The first Northeast Regional Invasive Species and Climate Change (RISCC) Management Workshop (initially called the Northeast Invasive Species and Climate Change, or NISCC, workshop) was held on July 21, 2016, at the University of Massachusetts in Amherst, MA. It was convened by NE CSC, the New York Invasive Species Research Institute (NY ISRI), and UMass Amherst.
It was the first step in a conversation to address the question “How can we manage for upcoming biological invasions in the light of climate change?”. The objective of the workshop was to bring together a small group of climate scientists and invasive species scientists, managers, and policy makers from New York and New England to promote a two-way dialogue to:
- Review the state of current research on the topic;
- Share regional knowledge about current management strategies; and
- Identify specific information needs of managers surrounding invasive species and climate change.
The workshop was attended by 19 individuals representing nine northeastern state/municipal natural resource agencies, the North Atlantic LCC, the US Forest Service Northern Research Station, The Nature Conservancy, the USA National Phenology Network, academic institutions, the NE CSC, NY ISRI, and UMass, Amherst.
The current state of climate change knowledge, presented by NE CSC’s Alex Bryan, set the stage for the workshop. We will expect more climate extremes, more variability, and stronger variability (such as for fires and increasing frequency of temperature and precipitation extremes). In particular, the overall rise in temperature, more rain and less snow in the winter, earlier springs, and the change in length of the growing season opens up new questions on how invasive will respond. Bethany Bradley of UMass, also outlined the trends we are seeing and how models are incorporating the changes in climate to better predict future invasions. A major concern with climate change is that if a native species changes, resistance of other organisms in the community to extreme events changes. Climate variability is a form of disturbance, and invasives favor disturbance. Earlier springs could create conditions that provide priority establishment for invasives that arrive first to an area. Buckthorn is a good example, particularly in the Midwest.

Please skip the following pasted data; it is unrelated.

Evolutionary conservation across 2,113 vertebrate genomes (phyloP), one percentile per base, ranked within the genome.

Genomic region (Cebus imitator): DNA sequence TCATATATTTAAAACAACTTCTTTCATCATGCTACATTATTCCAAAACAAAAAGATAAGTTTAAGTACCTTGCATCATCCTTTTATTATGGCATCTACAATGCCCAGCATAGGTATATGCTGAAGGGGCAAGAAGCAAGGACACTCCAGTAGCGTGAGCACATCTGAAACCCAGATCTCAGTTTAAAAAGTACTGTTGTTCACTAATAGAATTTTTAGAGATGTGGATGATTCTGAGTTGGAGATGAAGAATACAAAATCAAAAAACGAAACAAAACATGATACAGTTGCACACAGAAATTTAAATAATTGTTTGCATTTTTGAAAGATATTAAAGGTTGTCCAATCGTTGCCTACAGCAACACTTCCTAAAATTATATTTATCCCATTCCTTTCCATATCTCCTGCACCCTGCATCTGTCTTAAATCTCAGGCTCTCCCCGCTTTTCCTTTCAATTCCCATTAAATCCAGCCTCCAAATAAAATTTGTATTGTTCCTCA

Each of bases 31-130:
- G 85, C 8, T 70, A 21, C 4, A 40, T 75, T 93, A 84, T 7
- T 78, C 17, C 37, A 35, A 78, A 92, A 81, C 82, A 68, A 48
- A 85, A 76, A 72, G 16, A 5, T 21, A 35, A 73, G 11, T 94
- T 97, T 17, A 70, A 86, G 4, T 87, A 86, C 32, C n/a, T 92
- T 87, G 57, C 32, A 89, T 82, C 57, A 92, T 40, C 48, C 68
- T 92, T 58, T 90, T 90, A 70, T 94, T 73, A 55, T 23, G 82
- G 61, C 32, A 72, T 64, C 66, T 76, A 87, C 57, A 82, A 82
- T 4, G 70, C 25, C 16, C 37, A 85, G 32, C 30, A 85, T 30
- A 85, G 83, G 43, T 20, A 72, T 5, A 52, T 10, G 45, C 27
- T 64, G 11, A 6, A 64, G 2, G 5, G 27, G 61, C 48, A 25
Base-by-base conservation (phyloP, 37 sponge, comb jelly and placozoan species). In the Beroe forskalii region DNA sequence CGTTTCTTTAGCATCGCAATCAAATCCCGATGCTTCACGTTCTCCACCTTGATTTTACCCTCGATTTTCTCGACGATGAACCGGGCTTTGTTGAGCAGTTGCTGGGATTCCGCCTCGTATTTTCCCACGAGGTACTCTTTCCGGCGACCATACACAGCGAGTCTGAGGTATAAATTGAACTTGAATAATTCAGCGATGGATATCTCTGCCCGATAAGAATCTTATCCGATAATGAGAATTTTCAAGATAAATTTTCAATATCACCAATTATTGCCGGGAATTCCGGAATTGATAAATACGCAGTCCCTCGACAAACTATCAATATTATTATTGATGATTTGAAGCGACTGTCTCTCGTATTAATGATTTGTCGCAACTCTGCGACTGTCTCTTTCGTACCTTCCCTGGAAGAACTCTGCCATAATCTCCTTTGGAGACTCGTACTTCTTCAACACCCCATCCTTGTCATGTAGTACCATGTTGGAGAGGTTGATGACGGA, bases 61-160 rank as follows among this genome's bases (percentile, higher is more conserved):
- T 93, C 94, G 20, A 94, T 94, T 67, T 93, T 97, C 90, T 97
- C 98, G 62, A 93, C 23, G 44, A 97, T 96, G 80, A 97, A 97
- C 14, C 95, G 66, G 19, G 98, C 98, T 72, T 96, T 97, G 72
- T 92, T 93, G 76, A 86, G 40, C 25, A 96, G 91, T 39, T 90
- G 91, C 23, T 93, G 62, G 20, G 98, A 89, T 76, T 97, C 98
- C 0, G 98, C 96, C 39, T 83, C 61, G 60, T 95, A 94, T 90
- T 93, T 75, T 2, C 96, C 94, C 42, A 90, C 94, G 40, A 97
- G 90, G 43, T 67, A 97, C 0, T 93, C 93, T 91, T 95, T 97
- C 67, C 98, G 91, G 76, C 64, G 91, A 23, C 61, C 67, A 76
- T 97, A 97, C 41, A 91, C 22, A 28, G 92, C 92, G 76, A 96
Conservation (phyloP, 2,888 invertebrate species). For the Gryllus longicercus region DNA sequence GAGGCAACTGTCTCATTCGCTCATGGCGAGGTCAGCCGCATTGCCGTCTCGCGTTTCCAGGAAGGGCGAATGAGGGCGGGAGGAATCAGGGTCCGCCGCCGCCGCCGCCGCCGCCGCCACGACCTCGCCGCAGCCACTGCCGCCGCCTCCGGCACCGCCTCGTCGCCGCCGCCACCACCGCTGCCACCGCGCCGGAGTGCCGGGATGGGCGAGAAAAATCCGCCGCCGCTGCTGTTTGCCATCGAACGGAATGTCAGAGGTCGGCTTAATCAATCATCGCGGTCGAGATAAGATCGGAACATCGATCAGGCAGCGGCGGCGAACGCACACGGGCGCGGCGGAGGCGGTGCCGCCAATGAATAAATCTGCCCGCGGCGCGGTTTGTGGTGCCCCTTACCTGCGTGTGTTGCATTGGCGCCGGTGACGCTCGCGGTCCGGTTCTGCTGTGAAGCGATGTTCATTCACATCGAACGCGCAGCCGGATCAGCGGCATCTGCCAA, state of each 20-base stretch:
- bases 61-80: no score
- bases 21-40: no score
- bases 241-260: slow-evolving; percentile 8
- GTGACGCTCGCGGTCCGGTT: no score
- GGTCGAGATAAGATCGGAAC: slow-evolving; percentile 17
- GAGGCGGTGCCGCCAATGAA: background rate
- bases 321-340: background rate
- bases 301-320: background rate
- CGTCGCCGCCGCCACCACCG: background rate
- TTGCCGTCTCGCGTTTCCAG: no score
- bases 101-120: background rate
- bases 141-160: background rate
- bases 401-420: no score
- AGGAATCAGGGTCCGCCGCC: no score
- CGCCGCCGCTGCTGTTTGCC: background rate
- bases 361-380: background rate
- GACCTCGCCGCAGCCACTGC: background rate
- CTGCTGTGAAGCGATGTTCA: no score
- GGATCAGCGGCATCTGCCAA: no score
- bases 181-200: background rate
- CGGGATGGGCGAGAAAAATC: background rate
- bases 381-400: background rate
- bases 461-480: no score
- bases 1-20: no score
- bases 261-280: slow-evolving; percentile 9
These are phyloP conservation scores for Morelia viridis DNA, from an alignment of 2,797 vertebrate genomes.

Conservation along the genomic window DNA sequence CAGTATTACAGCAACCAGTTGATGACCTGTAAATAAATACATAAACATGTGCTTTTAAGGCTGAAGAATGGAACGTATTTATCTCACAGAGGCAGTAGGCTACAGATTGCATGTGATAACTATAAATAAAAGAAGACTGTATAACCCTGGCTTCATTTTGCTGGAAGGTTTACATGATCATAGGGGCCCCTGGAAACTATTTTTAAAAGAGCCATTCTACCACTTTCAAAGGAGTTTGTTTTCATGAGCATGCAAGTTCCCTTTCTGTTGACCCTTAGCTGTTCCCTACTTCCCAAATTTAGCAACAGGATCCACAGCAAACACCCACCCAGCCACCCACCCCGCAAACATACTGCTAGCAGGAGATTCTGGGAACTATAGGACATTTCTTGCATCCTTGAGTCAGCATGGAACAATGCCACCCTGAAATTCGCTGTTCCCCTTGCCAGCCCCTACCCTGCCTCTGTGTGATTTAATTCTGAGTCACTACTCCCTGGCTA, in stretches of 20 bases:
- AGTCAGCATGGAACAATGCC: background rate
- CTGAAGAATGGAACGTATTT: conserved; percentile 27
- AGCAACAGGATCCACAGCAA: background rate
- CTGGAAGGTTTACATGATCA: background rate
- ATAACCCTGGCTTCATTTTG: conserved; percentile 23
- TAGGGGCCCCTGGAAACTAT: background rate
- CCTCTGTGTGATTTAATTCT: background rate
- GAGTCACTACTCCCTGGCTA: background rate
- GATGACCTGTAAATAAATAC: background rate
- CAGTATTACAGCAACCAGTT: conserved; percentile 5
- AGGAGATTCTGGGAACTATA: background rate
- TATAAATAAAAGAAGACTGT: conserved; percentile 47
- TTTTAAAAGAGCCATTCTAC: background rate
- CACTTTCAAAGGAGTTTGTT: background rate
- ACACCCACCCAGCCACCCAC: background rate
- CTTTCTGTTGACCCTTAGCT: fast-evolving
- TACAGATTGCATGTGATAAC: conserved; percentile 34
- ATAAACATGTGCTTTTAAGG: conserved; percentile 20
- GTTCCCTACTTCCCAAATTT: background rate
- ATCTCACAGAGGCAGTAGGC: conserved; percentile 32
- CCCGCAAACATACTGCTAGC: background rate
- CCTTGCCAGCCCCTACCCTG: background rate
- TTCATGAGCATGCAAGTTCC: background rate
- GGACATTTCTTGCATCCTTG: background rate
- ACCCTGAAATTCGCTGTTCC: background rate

During a brainstorm session and throughout the day, participants suggested research topics that were of interest to them and their work. Some of the goals that emerged from the workshop include identifying clear, short-term research needs that can be communicated to the scientific community. Other goals involve developing a community of practice amongst those who are researching climate change and invasive species or applying results to management actions. This would achieve research and networking objectives such as:
- Compile available resources in the Northeast to support management of invasive species in the face of climate change
- Coordinate a regional (northeast) conference on invasives and climate change that is intended for both researchers and managers to attend with opportunities for interaction
- Develop cross-state collaborations and networks so invasive species managers can learn from each other and share information
- Create an expert advisory board on invasive species and climate change that can guide the effort
- Identify specific priority areas/invasion fronts as opportunities for research and communicate this to researchers interested in studying climate change and invasive species
- Synthesize existing climate change and invasive species research
- Incorporate climate vulnerability and prediction data in invasive species databases
- Integrate invasive species and climate change state programs and forest and marine ecosystem management